Qubad Talabani, Deputy Prime Minister of the Kurdistan Regional Government, welcomed the legislation of the Yazidi Women Survivors Law.
On Monday, the Iraqi Council of Representatives has passed the Yazidi Female Survivor bill after two years of languishing
"I welcome the issuance of the Yazidi Female Survivors Law in the Council of Representatives." Qubad Talabani said in a statement on Monday. "The law is a necessary step towards compensating Yazidi female survivors and relieving their suffering as a result of captivity and enslavement. The time has come to redress them and restore their rights."
"We must all continue to search for the rest of the disappeared ones and found, and returning children born as a result of these crimes from Syria to the Yazidi communities in Iraq represents an inherent human right despite the complications."
In a special statement to PUKmedia, MP of PUK bloc in the Iraqi Council of Representatives, Almas Fadhil, told PUKmedia that the voting process on the law did not face any problem or obstacles, and it was approved.
"The Yezidi Female Survivors law that was sent by the Presidency of the Republic is a victory for the victims from our daughters who have been subjected to the most heinous violations and crimes of ISIS genocide,” tweeted the Iraqi President, Dr. Barham Salih on Monday.
Yazidi survivor of genocide/human trafficking. 2018 Nobel Peace Prize Laureate, Nadia Murad also commented on the importance of this step saying:
"Today's passage of Iraq’s Yazidi Survivors Bill is an important first step in acknowledging the gender-based trauma of sexual violence & need for tangible redress. Implementation of the law will need to be focused comprehensively supporting & sustainably reintegrating survivors.
"I spoke with President @BarhamSalih earlier today about the passage of the Yazidi Survivors Law & want to express my gratitude to the President for introducing this landmark bill & to everyone who helped make it law."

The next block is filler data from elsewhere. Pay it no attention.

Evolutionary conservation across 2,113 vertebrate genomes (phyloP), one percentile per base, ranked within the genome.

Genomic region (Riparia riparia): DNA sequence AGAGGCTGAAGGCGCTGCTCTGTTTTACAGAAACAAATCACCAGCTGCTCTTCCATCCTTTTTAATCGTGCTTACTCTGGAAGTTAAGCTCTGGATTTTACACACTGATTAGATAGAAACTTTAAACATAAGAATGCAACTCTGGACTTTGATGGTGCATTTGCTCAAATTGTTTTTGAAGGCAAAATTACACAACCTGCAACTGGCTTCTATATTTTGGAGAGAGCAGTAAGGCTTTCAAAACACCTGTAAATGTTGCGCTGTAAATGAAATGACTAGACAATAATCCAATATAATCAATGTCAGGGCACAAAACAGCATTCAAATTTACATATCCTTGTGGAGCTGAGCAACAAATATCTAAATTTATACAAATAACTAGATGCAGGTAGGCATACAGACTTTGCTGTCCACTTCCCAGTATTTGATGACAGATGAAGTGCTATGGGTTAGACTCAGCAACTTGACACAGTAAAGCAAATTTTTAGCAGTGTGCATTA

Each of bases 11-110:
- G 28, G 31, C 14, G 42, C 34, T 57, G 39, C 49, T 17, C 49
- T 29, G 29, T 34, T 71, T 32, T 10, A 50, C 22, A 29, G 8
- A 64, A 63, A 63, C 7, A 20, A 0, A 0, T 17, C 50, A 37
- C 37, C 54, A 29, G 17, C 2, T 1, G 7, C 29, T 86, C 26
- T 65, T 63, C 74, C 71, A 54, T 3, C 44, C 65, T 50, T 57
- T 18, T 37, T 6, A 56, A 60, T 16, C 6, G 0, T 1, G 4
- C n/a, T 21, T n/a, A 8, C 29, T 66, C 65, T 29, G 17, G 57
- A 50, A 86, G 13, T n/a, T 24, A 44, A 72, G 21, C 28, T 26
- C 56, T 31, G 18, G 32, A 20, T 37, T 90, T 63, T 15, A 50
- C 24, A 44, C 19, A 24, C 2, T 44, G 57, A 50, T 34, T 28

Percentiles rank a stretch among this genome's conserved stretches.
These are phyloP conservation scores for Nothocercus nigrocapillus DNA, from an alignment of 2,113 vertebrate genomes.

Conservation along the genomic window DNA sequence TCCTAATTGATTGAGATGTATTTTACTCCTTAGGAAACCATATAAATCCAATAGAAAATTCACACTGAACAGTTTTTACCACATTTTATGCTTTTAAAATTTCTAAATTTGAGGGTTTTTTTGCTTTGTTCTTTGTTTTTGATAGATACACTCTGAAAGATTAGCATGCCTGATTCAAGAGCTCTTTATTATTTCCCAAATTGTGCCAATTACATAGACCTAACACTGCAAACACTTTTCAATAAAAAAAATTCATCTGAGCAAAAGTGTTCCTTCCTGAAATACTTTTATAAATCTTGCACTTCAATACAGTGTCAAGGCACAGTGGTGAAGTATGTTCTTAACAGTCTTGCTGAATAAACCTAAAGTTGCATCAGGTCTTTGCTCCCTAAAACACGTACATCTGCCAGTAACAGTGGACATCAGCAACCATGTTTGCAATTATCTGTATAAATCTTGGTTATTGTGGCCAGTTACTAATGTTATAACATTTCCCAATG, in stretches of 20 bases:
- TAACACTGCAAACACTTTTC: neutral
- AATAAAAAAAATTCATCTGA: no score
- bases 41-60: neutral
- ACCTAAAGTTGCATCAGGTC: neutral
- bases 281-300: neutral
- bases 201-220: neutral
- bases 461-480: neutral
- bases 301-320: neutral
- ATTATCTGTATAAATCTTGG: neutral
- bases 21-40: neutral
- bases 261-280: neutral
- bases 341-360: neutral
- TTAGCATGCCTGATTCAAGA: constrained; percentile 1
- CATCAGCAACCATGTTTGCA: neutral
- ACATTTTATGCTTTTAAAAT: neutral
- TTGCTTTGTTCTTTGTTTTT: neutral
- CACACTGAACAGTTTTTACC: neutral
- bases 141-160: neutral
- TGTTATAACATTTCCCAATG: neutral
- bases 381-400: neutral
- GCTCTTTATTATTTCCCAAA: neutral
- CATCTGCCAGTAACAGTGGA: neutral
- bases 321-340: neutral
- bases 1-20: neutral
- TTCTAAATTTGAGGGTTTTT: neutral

On August 3, 2014, ISIS terrorists occupied the northern Iraqi town of Shingal (Sinjar), the mainland of the Yazidis, committing mass massacres and the most heinous crimes against them. Men and boys were brutally slaughtered, while women and girls were enslaved and raped—all because they believe in something different.
According to the United Nations, ISIS had massacred 5,000 Yazidi men and kidnapped about 7000 Yazidi women and girls (who were forced into slavery) in northern Iraq.
The law applies to every Yazidi woman survivor who survived ISIS crimes and later liberated, in addition to women and girls from other components such as the Turkmen, Christian and Shabak components who were subjected to the same crimes mentioned.
The law will provide all kinds of material and moral support to female survivors who survived ISIS terrorists' crimes, rehabilitate them, compensate them, and return them to society.
The law also stipulates the invitation of the Ministry of Foreign Affairs to coordinate with international bodies to define the crimes committed by the ISIS terrorist organization as genocide and introduce them at the international level, and to consider August 3 of every year as a national day for Yazidis.